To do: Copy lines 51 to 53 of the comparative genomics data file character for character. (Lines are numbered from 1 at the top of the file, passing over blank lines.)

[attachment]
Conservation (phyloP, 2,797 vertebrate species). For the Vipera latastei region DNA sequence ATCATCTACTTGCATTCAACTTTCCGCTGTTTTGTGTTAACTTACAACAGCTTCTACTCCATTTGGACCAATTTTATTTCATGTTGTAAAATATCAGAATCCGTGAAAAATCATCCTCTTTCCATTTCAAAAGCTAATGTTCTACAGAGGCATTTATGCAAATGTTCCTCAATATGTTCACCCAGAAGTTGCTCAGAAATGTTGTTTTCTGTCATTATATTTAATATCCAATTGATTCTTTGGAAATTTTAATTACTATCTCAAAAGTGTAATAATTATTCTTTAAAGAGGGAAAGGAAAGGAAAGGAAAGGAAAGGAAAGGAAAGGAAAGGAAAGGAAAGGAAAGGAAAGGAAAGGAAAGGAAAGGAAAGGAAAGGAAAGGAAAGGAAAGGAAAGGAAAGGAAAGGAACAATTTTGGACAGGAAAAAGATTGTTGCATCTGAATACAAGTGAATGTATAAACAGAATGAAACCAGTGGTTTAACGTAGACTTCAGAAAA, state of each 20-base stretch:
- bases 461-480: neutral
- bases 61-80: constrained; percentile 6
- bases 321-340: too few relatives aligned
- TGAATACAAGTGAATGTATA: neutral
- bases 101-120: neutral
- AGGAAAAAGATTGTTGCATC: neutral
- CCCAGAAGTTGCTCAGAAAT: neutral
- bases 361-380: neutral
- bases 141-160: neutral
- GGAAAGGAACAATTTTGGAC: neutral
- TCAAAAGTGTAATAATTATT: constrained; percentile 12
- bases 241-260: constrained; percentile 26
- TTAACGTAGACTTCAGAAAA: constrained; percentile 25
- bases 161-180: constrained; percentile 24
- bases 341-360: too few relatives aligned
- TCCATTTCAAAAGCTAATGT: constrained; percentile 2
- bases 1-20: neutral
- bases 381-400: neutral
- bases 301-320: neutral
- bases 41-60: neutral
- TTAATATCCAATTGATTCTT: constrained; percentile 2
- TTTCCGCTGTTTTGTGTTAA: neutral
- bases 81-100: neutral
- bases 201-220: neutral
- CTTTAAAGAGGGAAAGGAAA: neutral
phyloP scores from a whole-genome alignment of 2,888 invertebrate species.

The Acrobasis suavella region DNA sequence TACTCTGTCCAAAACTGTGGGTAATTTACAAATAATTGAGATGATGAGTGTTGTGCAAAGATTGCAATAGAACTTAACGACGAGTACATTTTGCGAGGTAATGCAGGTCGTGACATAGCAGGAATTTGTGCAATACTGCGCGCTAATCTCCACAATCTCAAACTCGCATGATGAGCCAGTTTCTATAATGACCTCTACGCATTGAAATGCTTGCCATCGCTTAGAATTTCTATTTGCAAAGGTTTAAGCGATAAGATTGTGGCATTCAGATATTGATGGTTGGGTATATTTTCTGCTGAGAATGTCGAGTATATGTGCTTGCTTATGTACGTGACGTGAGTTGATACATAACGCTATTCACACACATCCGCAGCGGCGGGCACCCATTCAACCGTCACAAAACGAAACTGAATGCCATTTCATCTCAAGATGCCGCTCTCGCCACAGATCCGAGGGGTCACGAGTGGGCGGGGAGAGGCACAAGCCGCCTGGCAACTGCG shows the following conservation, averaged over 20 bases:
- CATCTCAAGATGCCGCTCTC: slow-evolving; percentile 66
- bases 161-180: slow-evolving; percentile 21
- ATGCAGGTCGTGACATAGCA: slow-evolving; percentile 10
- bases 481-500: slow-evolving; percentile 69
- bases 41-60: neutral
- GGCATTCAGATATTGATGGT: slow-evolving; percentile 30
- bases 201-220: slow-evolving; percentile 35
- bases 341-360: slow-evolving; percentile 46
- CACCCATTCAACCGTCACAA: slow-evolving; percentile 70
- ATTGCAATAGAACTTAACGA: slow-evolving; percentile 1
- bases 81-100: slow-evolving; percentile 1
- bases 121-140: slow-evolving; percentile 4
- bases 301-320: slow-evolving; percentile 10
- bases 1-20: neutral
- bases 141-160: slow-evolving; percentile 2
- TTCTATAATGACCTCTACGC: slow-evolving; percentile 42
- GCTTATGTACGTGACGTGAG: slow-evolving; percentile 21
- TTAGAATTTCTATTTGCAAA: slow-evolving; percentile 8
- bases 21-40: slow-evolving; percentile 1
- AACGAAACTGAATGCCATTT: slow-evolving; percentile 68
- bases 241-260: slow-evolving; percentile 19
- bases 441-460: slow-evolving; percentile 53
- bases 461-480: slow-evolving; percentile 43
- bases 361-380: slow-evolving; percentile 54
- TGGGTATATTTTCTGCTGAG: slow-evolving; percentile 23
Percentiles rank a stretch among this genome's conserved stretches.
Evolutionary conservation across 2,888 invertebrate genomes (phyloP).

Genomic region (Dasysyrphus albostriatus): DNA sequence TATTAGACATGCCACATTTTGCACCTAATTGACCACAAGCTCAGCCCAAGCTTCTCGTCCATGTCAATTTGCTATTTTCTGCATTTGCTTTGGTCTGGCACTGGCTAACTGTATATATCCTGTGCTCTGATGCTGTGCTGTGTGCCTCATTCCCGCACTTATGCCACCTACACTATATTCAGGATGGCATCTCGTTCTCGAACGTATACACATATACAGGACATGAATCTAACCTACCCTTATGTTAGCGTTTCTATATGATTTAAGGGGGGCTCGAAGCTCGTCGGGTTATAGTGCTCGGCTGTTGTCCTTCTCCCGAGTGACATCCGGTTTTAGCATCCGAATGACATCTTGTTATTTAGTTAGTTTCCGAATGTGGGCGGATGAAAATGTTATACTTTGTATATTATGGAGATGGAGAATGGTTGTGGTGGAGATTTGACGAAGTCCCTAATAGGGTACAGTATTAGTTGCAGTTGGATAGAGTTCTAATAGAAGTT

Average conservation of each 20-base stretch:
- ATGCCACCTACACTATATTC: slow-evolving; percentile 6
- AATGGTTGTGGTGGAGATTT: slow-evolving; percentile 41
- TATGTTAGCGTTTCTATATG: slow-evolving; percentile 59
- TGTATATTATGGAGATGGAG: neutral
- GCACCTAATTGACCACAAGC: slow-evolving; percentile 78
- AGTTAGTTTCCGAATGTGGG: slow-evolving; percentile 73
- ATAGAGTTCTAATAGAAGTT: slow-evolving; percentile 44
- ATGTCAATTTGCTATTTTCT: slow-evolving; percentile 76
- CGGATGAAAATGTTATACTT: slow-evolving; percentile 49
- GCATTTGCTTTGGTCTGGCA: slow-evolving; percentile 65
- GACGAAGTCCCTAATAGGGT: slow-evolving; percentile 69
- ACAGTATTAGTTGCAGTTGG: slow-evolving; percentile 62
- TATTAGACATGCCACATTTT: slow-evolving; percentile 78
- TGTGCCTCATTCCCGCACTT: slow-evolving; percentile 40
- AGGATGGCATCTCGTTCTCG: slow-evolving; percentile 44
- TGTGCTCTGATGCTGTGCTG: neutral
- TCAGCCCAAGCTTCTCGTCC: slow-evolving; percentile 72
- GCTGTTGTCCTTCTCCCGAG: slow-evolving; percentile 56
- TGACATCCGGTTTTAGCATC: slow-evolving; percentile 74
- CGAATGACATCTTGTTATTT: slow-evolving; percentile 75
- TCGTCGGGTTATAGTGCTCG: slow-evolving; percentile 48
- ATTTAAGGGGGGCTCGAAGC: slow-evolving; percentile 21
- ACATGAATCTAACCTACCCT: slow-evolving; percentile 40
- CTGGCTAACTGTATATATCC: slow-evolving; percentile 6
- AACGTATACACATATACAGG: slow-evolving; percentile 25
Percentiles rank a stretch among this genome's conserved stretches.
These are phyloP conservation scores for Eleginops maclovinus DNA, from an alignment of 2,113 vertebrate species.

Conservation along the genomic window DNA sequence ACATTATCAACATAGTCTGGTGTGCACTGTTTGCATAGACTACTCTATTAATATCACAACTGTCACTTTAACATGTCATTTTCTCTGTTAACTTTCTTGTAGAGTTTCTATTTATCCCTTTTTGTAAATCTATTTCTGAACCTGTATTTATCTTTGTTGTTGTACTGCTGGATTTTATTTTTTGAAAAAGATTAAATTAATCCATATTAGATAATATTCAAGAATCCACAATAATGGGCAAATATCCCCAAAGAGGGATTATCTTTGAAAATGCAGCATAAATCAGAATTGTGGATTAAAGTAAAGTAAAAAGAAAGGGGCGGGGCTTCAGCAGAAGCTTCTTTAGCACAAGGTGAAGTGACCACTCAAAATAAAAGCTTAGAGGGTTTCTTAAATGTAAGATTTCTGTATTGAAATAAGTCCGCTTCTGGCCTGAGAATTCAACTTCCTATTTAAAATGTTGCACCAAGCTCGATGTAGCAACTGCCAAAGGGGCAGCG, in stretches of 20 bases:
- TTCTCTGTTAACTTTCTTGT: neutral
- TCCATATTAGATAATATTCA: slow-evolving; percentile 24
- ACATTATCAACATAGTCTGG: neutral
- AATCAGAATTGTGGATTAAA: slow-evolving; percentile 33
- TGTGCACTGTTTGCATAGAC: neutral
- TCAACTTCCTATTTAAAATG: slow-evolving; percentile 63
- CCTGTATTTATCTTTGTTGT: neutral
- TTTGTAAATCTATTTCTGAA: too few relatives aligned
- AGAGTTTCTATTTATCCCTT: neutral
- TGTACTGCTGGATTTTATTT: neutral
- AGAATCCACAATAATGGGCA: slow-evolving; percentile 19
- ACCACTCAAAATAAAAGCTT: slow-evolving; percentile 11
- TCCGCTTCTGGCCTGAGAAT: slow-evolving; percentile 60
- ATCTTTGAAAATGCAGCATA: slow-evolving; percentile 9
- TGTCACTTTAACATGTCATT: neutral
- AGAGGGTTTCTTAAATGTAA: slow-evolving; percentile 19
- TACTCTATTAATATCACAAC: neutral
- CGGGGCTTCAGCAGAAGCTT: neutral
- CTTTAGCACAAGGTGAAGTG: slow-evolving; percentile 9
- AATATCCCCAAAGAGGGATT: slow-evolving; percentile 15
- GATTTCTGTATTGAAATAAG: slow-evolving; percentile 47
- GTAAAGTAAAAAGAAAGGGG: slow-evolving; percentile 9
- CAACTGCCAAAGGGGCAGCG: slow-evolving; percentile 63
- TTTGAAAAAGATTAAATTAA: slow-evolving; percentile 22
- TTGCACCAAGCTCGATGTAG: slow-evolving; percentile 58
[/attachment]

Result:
- bases 461-480: slow-evolving; percentile 43
- bases 361-380: slow-evolving; percentile 54
- TGGGTATATTTTCTGCTGAG: slow-evolving; percentile 23